Limited parental oral health knowledge impacts a child’s oral health due to the close relationship between caregiver oral health and child oral health [18]. Both parent tooth brushing habits and attitudes or knowledge towards oral health have been associated with ECC development in children [63, 64]. Limited oral health knowledge directly impacts child health as poor maternal oral health is related to adverse birth outcomes [65]. This trial encouraged pregnant mothers to attend dental appointments and to take children around 18 months of age. Limited oral health knowledge persisted among participants who attended dental appointments, highlighting the importance of sustained awareness efforts and behaviour change programs for oral health prevention. Dental services are not covered for adults under Medicare, the public funding system, in Australia; while a public dental service exists, they are stipulated by eligibility criteria and often have long wait times and private options require large out-of-pocket fees [66]. Our findings highlighted common misinformation around dental visits during pregnancy. Current evidence-based guidelines recommend that women seek dental care early in pregnancy and identify the importance of midwives in facilitating this, however access for many pregnant mothers remains low [52, 67]. Previous research suggests that lack of referral knowledge and competing health matters are barriers to prioritising oral health for midwives in Australia [68] and limited oral health training exists for Aboriginal Health Workers [27]. Mandating oral health education for all health professionals has been suggested as a way to increase accessibility of oral health [50]. The importance of culturally appropriate, ongoing and informal dissemination of oral health information has been noted elsewhere [52, 54] and the lack of social oral health discussions identified by participants in this project reinforces the need for community-level education and health promotion.

Knowledge factors also extended to nutrition knowledge in our project. Misleading nutrition marketing, nutrition assumptions, shock at amount of sugar in baby food and not reading nutrition labels were all findings related to limited nutrition knowledge. Limited knowledge in conjunction with other factors such as limited time or energy, convenience of processed foods, financial limitations and availability of sugar, resulted in a constrained ability of parents to make healthy food choices. For the majority of parents in our project, nutrient claims were the primary source of nutrition information and largely influenced food decisions. Many parents were upset once they realised the nutrition assumptions that they had made due to misleading marketing. Similarly, Indigenous mothers in Queensland identified that they had ‘done the wrong thing’ by giving children milk or juice because they believed it was healthy. The concept of a ‘health halo’ has been reported in previous research and occurs when nutrient or health claims lead to consumer interpretations of a product being healthier than it actually is [69]. In our project, one parent suggested using warning labels for high sugar content, similar to cigarette packaging; a First Nations participant in a Canadian study suggested the same idea: “…[T]he same scope of thinking [like] they do with cigarettes: they should put [warning labels] on the candy bars” [54]. The relationship between these factors underscores the importance of nutrition education for parents and consideration of the impact that nutrient claims on baby foods have on nutrition assumptions and food choices. Stronger regulation for claims using nutrient profiling has previously been called for in Australia due to consumer tendency to infer health benefits as highlighted in our findings [70].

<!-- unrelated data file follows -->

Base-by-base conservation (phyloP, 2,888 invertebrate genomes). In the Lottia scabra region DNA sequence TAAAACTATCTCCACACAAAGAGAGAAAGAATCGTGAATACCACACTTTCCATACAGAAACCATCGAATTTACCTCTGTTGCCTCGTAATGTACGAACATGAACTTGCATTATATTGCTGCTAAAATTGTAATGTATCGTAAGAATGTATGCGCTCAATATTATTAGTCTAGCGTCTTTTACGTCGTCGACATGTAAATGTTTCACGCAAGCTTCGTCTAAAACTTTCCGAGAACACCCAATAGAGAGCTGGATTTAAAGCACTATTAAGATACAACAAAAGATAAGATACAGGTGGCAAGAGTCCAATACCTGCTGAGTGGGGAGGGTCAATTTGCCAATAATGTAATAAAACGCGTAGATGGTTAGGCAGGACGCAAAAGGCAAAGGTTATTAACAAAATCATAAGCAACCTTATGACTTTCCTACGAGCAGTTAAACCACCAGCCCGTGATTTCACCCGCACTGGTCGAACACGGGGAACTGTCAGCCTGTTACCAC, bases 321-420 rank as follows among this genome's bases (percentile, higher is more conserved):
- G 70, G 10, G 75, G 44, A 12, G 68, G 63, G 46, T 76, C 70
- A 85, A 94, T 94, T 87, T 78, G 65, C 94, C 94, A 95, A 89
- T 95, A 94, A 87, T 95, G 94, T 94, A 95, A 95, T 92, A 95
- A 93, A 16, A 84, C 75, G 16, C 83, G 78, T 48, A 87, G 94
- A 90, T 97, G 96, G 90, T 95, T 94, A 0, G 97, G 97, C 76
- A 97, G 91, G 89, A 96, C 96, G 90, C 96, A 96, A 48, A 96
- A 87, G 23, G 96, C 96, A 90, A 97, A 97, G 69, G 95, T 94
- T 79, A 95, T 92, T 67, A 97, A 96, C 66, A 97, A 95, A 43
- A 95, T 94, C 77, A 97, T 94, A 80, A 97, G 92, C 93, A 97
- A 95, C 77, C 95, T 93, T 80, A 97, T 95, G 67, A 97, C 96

In this study, sugar consumption included was related to availability, social influences, limited parental nutrition knowledge, flavour enhancement and convenience of sugary foods and drinks. It is well understood that dietary factors, specifically sugar consumption, increase the availability of fermentable carbohydrates required for acid formation and ECC development, while simultaneously increasing host susceptibility due to the influence of prenatal and infant nutrition on enamel development [56, 71]. The misconception that baby teeth are less important than permanent dentition was cited as rationale for exposing children to sugar, this perception has previously been identified as a barrier to preventive care in young Indigenous children [50]. Many parents in our project talked about the availability of sugar as a barrier to decision making because “it’s everywhere.” Similarly, Indigenous mothers from Queensland identified lower sugar exposure during their own childhood, when compared to their children, because processed foods were not as common [50]. The transition from traditional diets to Western diets, due to processes of colonisation and a loss of traditional foods, has been explored and identified as a contributing factor to a variety of health inequities experienced by Indigenous peoples globally [7]. Sugar consumption is influenced by many factors within the home, school and wider community environments [18, 72]. Even when parents are attempting to limit consumption, they cannot control what happens in schools or with other family members. Beyond an increase in knowledge, healthy food choices need to be possible within a given environment and when education efforts do not consider environmental influence, they are ineffective at initiating behaviour change [73].